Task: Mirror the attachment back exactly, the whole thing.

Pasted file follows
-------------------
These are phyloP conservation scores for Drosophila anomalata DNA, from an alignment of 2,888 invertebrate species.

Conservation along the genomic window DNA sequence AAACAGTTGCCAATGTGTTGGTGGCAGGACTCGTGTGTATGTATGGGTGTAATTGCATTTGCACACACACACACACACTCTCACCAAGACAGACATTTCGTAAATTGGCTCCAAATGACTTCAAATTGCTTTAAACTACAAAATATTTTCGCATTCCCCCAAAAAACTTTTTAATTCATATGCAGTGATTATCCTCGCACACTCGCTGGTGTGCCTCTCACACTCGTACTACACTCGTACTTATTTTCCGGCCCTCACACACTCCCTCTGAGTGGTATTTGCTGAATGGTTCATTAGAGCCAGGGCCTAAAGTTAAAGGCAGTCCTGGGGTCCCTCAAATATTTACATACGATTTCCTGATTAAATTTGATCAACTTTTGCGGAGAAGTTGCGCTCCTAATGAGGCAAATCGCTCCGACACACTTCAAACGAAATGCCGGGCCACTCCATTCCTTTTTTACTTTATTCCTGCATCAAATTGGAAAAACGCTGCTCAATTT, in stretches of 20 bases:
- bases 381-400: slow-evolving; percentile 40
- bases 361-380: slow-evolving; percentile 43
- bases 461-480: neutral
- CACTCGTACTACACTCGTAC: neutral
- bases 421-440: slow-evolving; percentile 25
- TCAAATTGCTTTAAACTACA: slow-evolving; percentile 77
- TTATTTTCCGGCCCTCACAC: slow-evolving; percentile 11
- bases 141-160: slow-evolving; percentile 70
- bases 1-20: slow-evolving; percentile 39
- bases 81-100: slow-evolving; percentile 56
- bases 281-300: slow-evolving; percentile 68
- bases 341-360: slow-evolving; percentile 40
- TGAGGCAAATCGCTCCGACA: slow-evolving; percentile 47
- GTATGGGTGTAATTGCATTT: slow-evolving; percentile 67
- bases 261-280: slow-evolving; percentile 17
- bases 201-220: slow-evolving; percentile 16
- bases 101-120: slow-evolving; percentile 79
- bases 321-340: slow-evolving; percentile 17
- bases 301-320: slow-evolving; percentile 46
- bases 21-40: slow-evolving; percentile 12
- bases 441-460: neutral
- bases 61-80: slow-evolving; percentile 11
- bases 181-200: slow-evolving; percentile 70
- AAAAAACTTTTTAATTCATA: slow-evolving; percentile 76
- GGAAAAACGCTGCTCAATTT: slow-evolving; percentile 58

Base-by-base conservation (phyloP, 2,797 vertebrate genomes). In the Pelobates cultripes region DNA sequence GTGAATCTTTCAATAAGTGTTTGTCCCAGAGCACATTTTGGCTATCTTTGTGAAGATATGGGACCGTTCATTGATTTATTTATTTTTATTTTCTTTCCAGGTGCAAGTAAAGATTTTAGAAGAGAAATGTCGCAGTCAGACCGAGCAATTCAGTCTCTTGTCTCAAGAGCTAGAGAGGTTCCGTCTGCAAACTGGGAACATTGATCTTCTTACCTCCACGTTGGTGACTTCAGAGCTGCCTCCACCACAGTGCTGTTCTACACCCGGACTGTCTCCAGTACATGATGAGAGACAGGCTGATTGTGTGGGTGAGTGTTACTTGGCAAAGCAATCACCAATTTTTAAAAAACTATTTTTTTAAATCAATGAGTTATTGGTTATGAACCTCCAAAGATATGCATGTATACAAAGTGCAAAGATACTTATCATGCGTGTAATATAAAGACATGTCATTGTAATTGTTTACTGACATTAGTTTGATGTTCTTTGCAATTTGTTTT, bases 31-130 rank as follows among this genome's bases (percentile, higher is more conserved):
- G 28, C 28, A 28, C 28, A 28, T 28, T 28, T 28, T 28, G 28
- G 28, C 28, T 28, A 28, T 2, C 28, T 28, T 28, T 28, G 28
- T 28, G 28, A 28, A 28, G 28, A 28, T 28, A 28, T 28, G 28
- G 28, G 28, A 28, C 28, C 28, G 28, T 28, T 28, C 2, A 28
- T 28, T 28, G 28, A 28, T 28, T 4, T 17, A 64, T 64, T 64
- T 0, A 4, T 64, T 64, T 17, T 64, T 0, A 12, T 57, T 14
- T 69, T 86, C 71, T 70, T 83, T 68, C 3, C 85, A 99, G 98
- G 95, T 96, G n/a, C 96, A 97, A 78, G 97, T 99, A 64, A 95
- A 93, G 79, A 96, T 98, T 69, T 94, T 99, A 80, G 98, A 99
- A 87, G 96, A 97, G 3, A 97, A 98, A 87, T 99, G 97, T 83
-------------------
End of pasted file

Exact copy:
These are phyloP conservation scores for Drosophila anomalata DNA, from an alignment of 2,888 invertebrate species.

Conservation along the genomic window DNA sequence AAACAGTTGCCAATGTGTTGGTGGCAGGACTCGTGTGTATGTATGGGTGTAATTGCATTTGCACACACACACACACACTCTCACCAAGACAGACATTTCGTAAATTGGCTCCAAATGACTTCAAATTGCTTTAAACTACAAAATATTTTCGCATTCCCCCAAAAAACTTTTTAATTCATATGCAGTGATTATCCTCGCACACTCGCTGGTGTGCCTCTCACACTCGTACTACACTCGTACTTATTTTCCGGCCCTCACACACTCCCTCTGAGTGGTATTTGCTGAATGGTTCATTAGAGCCAGGGCCTAAAGTTAAAGGCAGTCCTGGGGTCCCTCAAATATTTACATACGATTTCCTGATTAAATTTGATCAACTTTTGCGGAGAAGTTGCGCTCCTAATGAGGCAAATCGCTCCGACACACTTCAAACGAAATGCCGGGCCACTCCATTCCTTTTTTACTTTATTCCTGCATCAAATTGGAAAAACGCTGCTCAATTT, in stretches of 20 bases:
- bases 381-400: slow-evolving; percentile 40
- bases 361-380: slow-evolving; percentile 43
- bases 461-480: neutral
- CACTCGTACTACACTCGTAC: neutral
- bases 421-440: slow-evolving; percentile 25
- TCAAATTGCTTTAAACTACA: slow-evolving; percentile 77
- TTATTTTCCGGCCCTCACAC: slow-evolving; percentile 11
- bases 141-160: slow-evolving; percentile 70
- bases 1-20: slow-evolving; percentile 39
- bases 81-100: slow-evolving; percentile 56
- bases 281-300: slow-evolving; percentile 68
- bases 341-360: slow-evolving; percentile 40
- TGAGGCAAATCGCTCCGACA: slow-evolving; percentile 47
- GTATGGGTGTAATTGCATTT: slow-evolving; percentile 67
- bases 261-280: slow-evolving; percentile 17
- bases 201-220: slow-evolving; percentile 16
- bases 101-120: slow-evolving; percentile 79
- bases 321-340: slow-evolving; percentile 17
- bases 301-320: slow-evolving; percentile 46
- bases 21-40: slow-evolving; percentile 12
- bases 441-460: neutral
- bases 61-80: slow-evolving; percentile 11
- bases 181-200: slow-evolving; percentile 70
- AAAAAACTTTTTAATTCATA: slow-evolving; percentile 76
- GGAAAAACGCTGCTCAATTT: slow-evolving; percentile 58

Base-by-base conservation (phyloP, 2,797 vertebrate genomes). In the Pelobates cultripes region DNA sequence GTGAATCTTTCAATAAGTGTTTGTCCCAGAGCACATTTTGGCTATCTTTGTGAAGATATGGGACCGTTCATTGATTTATTTATTTTTATTTTCTTTCCAGGTGCAAGTAAAGATTTTAGAAGAGAAATGTCGCAGTCAGACCGAGCAATTCAGTCTCTTGTCTCAAGAGCTAGAGAGGTTCCGTCTGCAAACTGGGAACATTGATCTTCTTACCTCCACGTTGGTGACTTCAGAGCTGCCTCCACCACAGTGCTGTTCTACACCCGGACTGTCTCCAGTACATGATGAGAGACAGGCTGATTGTGTGGGTGAGTGTTACTTGGCAAAGCAATCACCAATTTTTAAAAAACTATTTTTTTAAATCAATGAGTTATTGGTTATGAACCTCCAAAGATATGCATGTATACAAAGTGCAAAGATACTTATCATGCGTGTAATATAAAGACATGTCATTGTAATTGTTTACTGACATTAGTTTGATGTTCTTTGCAATTTGTTTT, bases 31-130 rank as follows among this genome's bases (percentile, higher is more conserved):
- G 28, C 28, A 28, C 28, A 28, T 28, T 28, T 28, T 28, G 28
- G 28, C 28, T 28, A 28, T 2, C 28, T 28, T 28, T 28, G 28
- T 28, G 28, A 28, A 28, G 28, A 28, T 28, A 28, T 28, G 28
- G 28, G 28, A 28, C 28, C 28, G 28, T 28, T 28, C 2, A 28
- T 28, T 28, G 28, A 28, T 28, T 4, T 17, A 64, T 64, T 64
- T 0, A 4, T 64, T 64, T 17, T 64, T 0, A 12, T 57, T 14
- T 69, T 86, C 71, T 70, T 83, T 68, C 3, C 85, A 99, G 98
- G 95, T 96, G n/a, C 96, A 97, A 78, G 97, T 99, A 64, A 95
- A 93, G 79, A 96, T 98, T 69, T 94, T 99, A 80, G 98, A 99
- A 87, G 96, A 97, G 3, A 97, A 98, A 87, T 99, G 97, T 83